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ISW: – Warns of imminent Moldova crisis

ISW: – Warns of imminent Moldova crisis

The pro-Russian breakaway republic of Transnistria may try to organize a referendum on its annexation to Russia in a parliamentary session on February 28.

This was reported by the famous think tank Institute for the study of war (ISO).

This comes after the think tank claimed last week that Moldova would become a target of Russian hybrid operations, and appears to be the next country on the Kremlin's list, after Ukraine.

Transnistria declared its independence from Moldova in 1990, but has not achieved international recognition as an independent state.

The pretext for the referendum may be the alleged need to protect Russian citizens in Transnistria from threats from Moldova or NATO, ISW writes.

Warns of a hybrid attack: – It may happen soon

– A clear escalation

One of the reasons for this announcement is likely to be Moldova's new candidate status in the European Union, believes the Russian expert on the Norwegian Armed Forces, Tormod Heyer.

– This has probably been in the cards for a long time. Moldova gradually began to shift more clearly towards the West, leaving the Russian sphere of influence. To prevent this, the Kremlin is carrying out a number of so-called hybrid influence operations. Examples of this, he says, could be disinformation from Russian-controlled media in Moldova, corruption of Moldovan leaders and the like.

In recent years, Moldova has made several attempts to move closer to the EU, granting the country candidate status in June 2022. European Council President Charles Michel announced in December 2023 that EU leaders had agreed to start talks with the EU. Moldova regarding the country's accession to the Union.

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– It is certainly an escalation of the conflict with the West, and another confirmation that Russia is now trying to bring the old Russian empire together again, Russia expert at the Fridtjof Nansen Institute and Russia expert Ever Neumann tell Dagbladet.

'severely aggravated'

The Transnistrian government unexpectedly announced on Wednesday that the situation in Transnistria “has deteriorated sharply since January 1, 2024.”

They have now decided to call an unscheduled meeting in the lower house of the Transnistrian Parliament on February 28.

Confirmation: President of the self-declared Republic of Transnistria, Vadim Krasnoselsky, confirmed that Transnistria will continue its push to become part of Russia in January.  Photo: Reuters/Vladislav Bashev/NTB

Confirmation: President of the self-declared Republic of Transnistria, Vadim Krasnoselsky, confirmed that Transnistria will continue its push to become part of Russia in January. Photo: Reuters/Vladislav Bashev/NTB
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The Transnistrian government accused Moldova of “destroying the Transnistrian economy” and “violating human rights and freedoms in Transnistria.”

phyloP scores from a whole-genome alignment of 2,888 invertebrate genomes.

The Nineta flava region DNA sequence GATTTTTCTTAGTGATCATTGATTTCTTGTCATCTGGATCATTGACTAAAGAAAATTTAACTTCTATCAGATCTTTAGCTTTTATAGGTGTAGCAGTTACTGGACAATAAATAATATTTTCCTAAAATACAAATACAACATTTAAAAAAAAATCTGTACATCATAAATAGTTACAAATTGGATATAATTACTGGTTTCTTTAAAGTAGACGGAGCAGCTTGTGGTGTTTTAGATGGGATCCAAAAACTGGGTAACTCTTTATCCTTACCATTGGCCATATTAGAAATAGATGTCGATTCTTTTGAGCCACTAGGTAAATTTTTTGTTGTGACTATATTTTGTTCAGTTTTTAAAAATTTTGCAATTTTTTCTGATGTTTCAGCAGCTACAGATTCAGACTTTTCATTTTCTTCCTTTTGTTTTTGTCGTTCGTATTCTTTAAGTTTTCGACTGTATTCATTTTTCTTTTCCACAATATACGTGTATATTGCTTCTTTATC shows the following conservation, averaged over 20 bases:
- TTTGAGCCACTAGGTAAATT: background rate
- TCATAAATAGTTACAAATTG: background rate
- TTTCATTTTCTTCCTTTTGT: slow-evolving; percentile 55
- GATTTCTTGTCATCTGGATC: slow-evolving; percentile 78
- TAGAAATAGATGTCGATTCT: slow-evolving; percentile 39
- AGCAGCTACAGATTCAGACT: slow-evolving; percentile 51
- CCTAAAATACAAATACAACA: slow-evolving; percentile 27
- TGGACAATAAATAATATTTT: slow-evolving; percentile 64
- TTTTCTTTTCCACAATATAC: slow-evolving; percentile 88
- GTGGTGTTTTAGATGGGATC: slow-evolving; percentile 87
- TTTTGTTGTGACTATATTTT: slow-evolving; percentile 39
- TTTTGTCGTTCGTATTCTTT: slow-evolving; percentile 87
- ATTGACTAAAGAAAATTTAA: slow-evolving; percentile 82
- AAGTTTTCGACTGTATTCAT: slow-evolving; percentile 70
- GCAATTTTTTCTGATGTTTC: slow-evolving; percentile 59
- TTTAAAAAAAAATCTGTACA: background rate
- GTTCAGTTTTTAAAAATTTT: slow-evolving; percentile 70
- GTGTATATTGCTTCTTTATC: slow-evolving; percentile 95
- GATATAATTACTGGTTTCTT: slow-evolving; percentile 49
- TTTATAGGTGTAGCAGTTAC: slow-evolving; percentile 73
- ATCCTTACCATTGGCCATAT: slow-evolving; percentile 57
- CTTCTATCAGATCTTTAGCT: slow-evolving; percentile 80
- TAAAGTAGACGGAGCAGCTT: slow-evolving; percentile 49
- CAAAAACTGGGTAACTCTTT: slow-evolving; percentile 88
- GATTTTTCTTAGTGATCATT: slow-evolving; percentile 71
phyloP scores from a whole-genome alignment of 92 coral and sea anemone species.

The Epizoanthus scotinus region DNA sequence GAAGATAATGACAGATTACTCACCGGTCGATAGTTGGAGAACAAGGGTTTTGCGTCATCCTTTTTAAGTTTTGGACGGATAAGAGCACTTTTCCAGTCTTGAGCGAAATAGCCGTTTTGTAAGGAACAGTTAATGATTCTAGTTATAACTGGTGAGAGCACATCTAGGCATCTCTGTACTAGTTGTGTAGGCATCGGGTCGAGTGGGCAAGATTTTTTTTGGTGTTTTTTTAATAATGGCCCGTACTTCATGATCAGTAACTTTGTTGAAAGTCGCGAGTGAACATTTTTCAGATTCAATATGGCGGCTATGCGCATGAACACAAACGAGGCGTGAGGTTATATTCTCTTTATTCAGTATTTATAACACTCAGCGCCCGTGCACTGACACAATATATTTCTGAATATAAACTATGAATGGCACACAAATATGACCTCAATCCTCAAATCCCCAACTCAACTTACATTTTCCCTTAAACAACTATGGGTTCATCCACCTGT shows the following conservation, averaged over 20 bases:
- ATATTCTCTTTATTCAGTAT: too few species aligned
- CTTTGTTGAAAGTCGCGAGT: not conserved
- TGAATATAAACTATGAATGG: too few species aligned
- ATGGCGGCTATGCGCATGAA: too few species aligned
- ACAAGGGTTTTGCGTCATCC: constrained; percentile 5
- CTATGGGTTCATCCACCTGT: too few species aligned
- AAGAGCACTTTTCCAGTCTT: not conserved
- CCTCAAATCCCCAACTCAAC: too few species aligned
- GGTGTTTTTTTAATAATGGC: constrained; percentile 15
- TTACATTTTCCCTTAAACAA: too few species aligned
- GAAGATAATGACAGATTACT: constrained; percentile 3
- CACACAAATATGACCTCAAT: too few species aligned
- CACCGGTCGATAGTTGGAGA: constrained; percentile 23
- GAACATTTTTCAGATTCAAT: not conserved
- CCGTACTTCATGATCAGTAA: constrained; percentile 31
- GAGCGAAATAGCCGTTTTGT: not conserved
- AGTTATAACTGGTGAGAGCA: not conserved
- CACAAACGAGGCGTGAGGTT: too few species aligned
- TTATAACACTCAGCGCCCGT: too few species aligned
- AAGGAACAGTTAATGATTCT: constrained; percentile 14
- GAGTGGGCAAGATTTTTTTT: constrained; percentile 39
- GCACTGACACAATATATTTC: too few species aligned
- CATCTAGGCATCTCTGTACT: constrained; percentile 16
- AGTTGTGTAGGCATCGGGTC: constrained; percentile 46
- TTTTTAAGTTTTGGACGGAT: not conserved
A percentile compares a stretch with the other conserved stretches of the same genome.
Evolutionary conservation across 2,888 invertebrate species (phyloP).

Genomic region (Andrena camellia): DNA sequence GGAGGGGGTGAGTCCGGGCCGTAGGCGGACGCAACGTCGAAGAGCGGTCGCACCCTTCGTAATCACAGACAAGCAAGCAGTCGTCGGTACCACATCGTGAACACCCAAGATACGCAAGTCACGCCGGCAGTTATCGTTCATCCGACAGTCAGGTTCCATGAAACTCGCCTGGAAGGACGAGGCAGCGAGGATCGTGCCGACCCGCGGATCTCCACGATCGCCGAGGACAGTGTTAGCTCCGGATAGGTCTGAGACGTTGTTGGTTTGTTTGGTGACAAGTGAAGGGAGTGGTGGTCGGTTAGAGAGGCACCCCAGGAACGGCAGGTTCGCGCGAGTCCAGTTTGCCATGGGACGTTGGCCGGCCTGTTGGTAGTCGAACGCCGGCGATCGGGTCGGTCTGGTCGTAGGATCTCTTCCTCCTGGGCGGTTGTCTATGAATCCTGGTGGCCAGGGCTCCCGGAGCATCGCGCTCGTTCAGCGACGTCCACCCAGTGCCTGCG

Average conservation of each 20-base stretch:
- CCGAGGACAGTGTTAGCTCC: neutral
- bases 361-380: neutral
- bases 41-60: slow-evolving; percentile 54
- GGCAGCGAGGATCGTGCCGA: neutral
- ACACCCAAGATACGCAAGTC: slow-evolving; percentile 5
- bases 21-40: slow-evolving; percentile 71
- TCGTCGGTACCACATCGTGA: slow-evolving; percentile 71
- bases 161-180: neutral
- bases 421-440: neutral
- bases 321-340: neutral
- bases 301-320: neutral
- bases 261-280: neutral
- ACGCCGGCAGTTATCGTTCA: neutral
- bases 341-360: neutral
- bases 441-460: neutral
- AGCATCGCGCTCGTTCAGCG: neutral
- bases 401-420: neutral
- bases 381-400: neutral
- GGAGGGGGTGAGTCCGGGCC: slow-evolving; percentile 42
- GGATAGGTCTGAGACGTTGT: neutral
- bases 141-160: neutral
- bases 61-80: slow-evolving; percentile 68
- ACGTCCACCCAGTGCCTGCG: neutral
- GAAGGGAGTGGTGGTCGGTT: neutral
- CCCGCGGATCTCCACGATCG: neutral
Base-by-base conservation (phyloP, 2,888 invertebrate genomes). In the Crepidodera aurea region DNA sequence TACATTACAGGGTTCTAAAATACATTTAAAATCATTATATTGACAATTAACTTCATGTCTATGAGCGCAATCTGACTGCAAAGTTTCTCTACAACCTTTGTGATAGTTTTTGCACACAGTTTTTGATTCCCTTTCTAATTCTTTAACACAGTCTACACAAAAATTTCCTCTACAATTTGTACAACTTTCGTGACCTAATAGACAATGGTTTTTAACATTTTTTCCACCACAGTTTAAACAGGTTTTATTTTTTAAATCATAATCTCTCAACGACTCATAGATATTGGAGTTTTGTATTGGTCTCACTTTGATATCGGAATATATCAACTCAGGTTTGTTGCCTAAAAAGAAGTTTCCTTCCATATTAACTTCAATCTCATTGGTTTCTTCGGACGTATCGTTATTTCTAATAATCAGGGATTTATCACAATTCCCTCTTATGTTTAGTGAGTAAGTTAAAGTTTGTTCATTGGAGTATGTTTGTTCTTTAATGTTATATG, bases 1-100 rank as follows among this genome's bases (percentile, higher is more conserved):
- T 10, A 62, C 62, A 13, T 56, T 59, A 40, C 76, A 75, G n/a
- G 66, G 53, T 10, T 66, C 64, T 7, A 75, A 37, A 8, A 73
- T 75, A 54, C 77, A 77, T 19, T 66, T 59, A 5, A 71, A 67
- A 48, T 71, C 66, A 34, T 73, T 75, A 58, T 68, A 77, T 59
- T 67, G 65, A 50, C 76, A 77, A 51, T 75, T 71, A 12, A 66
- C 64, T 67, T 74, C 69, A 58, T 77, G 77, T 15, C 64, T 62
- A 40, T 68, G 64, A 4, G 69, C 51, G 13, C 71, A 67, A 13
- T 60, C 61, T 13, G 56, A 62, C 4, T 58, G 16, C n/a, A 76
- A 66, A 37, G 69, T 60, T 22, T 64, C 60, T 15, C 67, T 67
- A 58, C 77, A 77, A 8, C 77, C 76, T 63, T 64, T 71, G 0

Transnistria's lower house of parliament rarely meets, and last met in March 2006, the Institute for War Studies wrote. Then the government decided to hold a referendum to join Russia.

Transnistria's lower house of parliament is likely to either initiate a new referendum seeking to annex Russia, or demand action on the 2006 referendum, according to the Institute for the Study of War.

Transnistria's president, Vadim Krasnoselsky, confirmed that the region will continue to seek to become part of Russia in January 2023, according to the think tank.

– Divide and conquer

Russian President Vladimir Putin will deliver his annual State of the Nation address to the Russian Federal Assembly on February 29, and may use the occasion to talk about any announcements from the Transnistrian government, ISW reported.

Haier believes the timing of the announcement may not have been accidental.

– I think the reason this conference is scheduled now is because Putin will speak the next day, which will give him an opportunity to make a statement. But as much as this enclave might want to, Putin can only do so much. He has enough to keep his head above water with the war in Ukraine right now. In purely geopolitical terms, Russia is in a somewhat awkward position at the moment.

Newman believes the situation in Transnistria could eventually be similar to what we saw in Ukraine's breakaway republics of Donetsk and Luhansk, which declared their independence in 2014 and were then recognized as part of Russia in 2022.

– The Kremlin will undoubtedly say that this is something Transnistria is doing on its own, without interference from Russia. It will likely be similar to what we saw in Donetsk and Luhansk. This has been Russia's way of doing it for years, and it has always been about divide and rule.

– Military request

Russia is unlikely to intervene directly in the situation, because Russian military intervention would be very difficult, the Russian expert says.

– If you look at the map, you can see that it will be difficult for Russia to get there militarily, as Transnistria is located on the other side of Ukraine. Newman says this means they may be relying on the local army in Transnistria to be able to stand up against Moldova on their own.

Russia has had a limited military presence in Transnistria since 1992, consisting of two Russian motorized rifle battalions, the Institute for the Study of War writes.

Tankismiya says that they have not yet noticed any clear signs that the Russian army is preparing to intervene in Transnistria.